Being dementia friendly is about considering the human experience of dementia rather than just the biological condition. It means recognising the person first, before the disease. Dementia is just one part of the whole person and their experience of life. However, there is a lot of information that conflicts with a friendly understanding of dementia. There are many stigmas and myths associated with the disease and those that have it. These stigmas and myths often become barriers to seeing and understanding the person living with dementia and can lead to unfavourable outcomes for the person.
Being dementia friendly can challenge some of the ways others think, perceive and feel about the disease and a person living with it.
Dementia friendly initiatives:
There are many stigmas associated with dementia that can hinder people living with the disease, as well as their families and those working to support them. Stigmas negatively impact service structure and delivery, care, and quality of life for all involved.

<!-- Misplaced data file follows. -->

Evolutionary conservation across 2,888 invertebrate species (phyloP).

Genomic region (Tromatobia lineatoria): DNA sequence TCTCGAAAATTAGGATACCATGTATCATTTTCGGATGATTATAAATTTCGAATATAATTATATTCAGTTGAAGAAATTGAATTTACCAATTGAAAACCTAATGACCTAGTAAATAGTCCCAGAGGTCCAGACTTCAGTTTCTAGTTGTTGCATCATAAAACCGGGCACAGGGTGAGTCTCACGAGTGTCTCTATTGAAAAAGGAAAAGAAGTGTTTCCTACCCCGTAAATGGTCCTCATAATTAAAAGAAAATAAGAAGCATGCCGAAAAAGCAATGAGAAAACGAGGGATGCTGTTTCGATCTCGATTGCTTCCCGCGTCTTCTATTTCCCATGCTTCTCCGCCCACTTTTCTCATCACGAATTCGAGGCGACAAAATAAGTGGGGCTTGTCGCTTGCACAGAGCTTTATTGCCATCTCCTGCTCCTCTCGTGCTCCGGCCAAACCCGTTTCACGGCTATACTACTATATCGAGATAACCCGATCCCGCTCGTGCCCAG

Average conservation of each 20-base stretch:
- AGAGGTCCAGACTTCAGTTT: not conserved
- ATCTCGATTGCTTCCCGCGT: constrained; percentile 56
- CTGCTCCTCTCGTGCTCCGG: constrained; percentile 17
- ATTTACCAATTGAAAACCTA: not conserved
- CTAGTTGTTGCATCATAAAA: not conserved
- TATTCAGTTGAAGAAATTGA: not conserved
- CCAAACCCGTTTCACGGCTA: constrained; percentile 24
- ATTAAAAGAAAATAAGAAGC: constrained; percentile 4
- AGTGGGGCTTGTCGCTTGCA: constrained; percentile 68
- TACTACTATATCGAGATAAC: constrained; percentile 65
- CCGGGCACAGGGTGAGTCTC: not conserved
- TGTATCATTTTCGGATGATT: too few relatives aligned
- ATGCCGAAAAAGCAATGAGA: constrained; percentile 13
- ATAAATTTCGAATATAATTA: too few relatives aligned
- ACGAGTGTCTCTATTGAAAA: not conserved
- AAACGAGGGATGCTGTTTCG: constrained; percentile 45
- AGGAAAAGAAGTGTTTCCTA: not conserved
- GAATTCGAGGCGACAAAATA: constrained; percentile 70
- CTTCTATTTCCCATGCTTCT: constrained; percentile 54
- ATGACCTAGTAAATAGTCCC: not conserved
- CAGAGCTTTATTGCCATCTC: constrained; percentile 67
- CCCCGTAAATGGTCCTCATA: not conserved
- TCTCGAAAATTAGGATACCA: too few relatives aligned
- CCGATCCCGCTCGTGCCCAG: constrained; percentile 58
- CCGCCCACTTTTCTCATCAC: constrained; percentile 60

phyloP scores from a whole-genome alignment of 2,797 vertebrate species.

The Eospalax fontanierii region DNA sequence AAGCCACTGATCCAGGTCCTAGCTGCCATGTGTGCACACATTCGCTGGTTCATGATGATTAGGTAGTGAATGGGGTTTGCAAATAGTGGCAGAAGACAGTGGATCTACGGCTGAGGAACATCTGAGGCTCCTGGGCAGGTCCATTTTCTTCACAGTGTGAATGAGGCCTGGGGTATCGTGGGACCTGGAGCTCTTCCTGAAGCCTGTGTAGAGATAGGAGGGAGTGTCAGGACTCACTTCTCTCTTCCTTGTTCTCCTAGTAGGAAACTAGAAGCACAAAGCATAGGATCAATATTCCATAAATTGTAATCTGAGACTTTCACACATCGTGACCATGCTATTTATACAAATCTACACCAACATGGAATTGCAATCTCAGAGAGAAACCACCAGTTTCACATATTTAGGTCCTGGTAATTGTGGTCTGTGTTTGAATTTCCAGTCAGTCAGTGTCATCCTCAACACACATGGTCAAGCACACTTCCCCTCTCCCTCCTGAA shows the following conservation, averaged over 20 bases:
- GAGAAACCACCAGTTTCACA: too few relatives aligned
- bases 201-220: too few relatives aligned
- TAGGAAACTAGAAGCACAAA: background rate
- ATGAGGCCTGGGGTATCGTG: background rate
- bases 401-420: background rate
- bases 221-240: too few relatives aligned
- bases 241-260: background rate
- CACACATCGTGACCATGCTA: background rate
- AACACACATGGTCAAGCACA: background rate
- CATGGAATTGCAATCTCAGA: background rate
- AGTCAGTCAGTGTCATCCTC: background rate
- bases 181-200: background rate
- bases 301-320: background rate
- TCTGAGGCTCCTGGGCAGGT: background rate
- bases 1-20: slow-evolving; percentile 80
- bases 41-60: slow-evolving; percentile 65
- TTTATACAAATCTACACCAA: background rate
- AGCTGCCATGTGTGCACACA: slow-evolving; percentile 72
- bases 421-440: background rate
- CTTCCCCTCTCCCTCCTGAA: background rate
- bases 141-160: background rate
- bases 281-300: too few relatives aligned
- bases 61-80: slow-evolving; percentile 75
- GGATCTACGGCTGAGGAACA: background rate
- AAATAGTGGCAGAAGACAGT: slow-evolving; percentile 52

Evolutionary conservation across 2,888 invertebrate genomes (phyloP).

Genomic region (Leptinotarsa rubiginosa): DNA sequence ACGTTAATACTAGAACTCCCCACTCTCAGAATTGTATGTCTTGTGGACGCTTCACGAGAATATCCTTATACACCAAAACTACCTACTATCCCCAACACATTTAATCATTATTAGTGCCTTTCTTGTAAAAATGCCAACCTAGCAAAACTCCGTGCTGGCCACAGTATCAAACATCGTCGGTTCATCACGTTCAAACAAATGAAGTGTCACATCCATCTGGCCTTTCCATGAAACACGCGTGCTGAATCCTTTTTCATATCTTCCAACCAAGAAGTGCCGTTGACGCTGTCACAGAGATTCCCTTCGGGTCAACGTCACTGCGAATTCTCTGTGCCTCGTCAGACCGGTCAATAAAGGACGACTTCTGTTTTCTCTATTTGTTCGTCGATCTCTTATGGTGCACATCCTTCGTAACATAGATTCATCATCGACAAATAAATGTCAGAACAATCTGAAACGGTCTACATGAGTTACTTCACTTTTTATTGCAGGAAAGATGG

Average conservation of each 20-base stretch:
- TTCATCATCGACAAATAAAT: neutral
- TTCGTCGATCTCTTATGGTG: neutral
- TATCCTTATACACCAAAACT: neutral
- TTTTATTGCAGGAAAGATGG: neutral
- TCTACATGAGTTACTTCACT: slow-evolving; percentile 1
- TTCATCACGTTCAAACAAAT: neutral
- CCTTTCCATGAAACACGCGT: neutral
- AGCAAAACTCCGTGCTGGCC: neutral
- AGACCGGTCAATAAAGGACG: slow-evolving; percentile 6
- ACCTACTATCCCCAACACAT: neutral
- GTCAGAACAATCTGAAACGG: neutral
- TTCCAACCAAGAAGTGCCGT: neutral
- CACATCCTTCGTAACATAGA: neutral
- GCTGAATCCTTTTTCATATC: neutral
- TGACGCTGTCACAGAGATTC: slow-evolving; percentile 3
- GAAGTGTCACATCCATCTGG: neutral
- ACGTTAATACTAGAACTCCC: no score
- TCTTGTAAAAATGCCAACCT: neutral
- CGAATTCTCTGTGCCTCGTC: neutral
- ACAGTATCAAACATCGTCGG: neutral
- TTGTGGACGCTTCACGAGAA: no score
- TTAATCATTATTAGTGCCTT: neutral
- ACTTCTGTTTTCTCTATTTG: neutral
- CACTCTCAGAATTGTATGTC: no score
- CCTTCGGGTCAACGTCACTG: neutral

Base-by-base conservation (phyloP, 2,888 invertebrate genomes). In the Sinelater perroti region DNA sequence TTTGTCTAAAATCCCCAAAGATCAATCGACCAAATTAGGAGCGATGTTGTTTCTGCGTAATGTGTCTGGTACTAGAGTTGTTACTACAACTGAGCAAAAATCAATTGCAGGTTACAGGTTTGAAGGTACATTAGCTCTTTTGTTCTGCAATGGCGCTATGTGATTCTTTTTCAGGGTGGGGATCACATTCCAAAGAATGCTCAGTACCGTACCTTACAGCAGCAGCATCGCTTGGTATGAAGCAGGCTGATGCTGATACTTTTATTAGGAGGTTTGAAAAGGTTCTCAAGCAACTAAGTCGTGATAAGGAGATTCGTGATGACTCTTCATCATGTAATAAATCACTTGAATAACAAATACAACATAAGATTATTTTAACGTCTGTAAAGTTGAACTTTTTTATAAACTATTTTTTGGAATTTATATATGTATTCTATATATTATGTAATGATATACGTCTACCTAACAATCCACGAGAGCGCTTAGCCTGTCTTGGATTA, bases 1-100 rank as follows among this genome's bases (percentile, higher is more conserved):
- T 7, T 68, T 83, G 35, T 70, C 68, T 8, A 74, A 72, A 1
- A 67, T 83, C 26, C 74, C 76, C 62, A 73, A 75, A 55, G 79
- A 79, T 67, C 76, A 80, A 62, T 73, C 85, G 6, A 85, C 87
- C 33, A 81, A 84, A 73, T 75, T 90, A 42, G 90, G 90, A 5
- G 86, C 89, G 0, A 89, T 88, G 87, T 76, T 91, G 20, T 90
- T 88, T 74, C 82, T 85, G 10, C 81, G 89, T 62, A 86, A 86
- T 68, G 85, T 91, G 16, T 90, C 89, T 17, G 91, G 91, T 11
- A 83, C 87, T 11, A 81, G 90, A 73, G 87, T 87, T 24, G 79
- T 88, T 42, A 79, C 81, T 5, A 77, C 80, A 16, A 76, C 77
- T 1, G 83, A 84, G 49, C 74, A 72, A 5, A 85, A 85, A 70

When a person becomes stereotyped, ‘stigmatised’, it becomes difficult for them to be perceived as anything but that stereotype. They are then perceived through the lens of that stereotype and labels are created within that perspective. The dehumanising of people often starts with stigma.
The removal and dispute of these stigmas is an important step to improving the quality of life for people with dementia, and is something Alzheimer’s WA strives to achieve as one of its key goals.
The table below outlines common stigmas associated with dementia, and the negative impacts these may have on people living with the disease.